Kentucky will head into the NCAA tournament undefeated after beating the second-seeded Arkansas Razorbacks in an SEC tournament final that wasn’t close. Kentucky is the undeniable favorite to win it all this year, and even if they don’t, nobody would dispute that on any given day, they could beat anyone. Kentucky’s last championship win came in 2012, and their last appearance was in a 2014 loss to U-Conn. Since bringing in his first recruiting class, Coach John Calipari has managed to reach the NCAA tournament every year minus 2013, a year which saw star freshman Nerlens Noel struggle with injuries. Kentucky has always been known as a “basketball school” but since taking the reins, Calipari has converted the program from occasional wave-maker to a full-blown dynasty.
When asked to think about dynasties in sports, people might think of the Los Angeles Lakers of the 1980s, the Chicago Bulls of the 1990s, or the New England Patriots of the 2000s. Dynastic teams usually feature franchise-defining players, a-la Magic Johnson, Michael Jordan, Tom Brady, etc. In college sports, however, the rules are a bit different. Players can still embody dynasties, for example the “Tebow era” here at UF. Tebow was certainly the face of the UF football dynasty of the late 2000s, but that dynasty was obviously short-lived compared to professional sport dynasties.
However, just because the face of the dynasty is gone doesn’t mean the dynasty can’t continue. That’s because in college sports, dynasties are often embodied not by players, but by coaches. The John Wooden dynasty at UCLA. The Geno Auriemma dynasty at U-Conn. The Nick Saban dynasty at Alabama. Did great players come out of these programs? Sure. But their continued success and ascent to the level of dynasty can often be traced to coaches.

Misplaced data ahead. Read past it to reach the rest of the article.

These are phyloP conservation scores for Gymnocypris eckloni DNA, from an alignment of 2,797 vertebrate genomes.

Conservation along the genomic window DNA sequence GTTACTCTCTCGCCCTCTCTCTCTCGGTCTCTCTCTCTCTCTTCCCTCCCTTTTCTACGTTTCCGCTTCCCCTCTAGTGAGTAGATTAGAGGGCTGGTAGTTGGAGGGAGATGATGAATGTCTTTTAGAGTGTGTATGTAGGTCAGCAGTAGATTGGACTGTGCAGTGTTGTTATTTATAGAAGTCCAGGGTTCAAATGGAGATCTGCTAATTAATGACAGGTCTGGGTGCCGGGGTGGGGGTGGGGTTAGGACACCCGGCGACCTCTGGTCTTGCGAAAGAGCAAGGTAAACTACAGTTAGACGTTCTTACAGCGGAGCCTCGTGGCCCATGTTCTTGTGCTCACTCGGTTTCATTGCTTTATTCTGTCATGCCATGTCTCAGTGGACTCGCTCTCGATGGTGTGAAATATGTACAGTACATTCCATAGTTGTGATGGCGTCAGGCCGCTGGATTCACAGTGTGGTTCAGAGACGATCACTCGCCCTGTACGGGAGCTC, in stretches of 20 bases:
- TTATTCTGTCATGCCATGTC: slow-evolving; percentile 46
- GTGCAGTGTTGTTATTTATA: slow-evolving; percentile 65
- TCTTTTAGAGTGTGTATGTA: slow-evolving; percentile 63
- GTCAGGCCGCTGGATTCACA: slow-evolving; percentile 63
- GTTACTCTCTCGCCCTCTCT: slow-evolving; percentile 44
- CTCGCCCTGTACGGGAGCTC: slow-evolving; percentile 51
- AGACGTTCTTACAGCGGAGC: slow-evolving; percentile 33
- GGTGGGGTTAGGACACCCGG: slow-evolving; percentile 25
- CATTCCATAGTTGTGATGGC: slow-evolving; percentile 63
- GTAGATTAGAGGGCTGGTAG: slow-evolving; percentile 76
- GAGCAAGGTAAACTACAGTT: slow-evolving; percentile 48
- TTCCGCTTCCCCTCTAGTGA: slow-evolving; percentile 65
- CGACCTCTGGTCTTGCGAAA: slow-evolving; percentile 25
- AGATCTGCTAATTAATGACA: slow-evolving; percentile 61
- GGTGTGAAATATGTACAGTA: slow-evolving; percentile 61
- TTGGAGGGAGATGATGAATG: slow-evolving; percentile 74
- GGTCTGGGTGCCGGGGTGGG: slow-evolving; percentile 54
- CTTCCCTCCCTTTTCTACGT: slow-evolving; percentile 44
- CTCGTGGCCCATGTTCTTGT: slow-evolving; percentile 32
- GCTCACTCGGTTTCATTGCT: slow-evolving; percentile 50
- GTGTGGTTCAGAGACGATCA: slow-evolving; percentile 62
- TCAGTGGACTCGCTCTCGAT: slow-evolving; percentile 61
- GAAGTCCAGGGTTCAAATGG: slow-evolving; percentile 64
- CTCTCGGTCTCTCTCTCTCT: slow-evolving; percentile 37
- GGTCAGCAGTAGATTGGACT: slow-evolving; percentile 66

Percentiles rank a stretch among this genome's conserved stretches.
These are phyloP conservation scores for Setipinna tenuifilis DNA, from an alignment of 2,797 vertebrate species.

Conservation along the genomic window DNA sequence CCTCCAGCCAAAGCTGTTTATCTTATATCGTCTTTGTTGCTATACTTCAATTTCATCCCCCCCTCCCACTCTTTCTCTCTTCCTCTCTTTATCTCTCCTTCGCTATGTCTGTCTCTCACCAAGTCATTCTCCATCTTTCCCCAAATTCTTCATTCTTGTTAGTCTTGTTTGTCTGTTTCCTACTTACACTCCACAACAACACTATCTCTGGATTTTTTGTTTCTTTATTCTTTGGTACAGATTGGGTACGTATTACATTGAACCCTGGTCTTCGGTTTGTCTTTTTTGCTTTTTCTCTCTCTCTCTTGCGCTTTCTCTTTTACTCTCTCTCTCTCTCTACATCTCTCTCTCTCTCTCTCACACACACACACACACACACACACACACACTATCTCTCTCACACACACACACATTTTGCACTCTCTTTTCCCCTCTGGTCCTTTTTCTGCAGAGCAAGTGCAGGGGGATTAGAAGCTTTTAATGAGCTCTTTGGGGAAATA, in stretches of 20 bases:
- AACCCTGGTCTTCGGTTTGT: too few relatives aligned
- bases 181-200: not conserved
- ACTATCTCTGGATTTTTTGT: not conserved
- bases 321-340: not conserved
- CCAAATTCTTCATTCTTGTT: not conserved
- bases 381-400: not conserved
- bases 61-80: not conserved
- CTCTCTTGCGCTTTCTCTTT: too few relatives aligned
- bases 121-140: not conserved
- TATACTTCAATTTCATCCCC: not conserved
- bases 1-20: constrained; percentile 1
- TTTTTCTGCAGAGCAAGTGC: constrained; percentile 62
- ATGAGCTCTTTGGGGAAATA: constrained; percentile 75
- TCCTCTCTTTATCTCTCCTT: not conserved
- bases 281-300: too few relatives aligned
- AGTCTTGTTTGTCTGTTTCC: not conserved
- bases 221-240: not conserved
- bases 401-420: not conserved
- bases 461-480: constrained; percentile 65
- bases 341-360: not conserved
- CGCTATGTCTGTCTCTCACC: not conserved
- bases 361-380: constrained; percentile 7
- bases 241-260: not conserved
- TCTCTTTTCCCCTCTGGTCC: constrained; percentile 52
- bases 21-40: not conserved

That brings me back to Kentucky. Calipari has his team on the cusp of reaching that level, and he’s doing it in a new way. Unlike Wooden, Calipari doesn’t have a player that will play at least three years like Kareem Abdul Jabar (although admittedly, Wooden was still far more impressive). Unlike Auriemma, Calipari doesn’t have a number one recruit who will stay all four years and win two championships. Unlike Saban, Calipari can’t recruit someone to “quarterback” his teams for several years, because he knows as soon as people recognize how good a player is, that player will bolt for the NBA.
Despite the fact that he has to win with new talent every year and recruit that talent constantly in order to keep the process going, Coach Cal manages to do so. This year in particular serves as the culmination of just how good he’s been and of just how good Kentucky has become under him. If they manage to take the tournament—a big if indeed—they’ll be the first team since the 1975-76 Bob Knight led Indiana Hoosiers to finish a season with a perfect record.
At that point, it’ll be safe to say that the John Cailpari dynasty at Kentucky has begun. And even if not, as long as Calipari can continue to win like he has thus far, there will undoubtedly be many more championship opportunities in the future.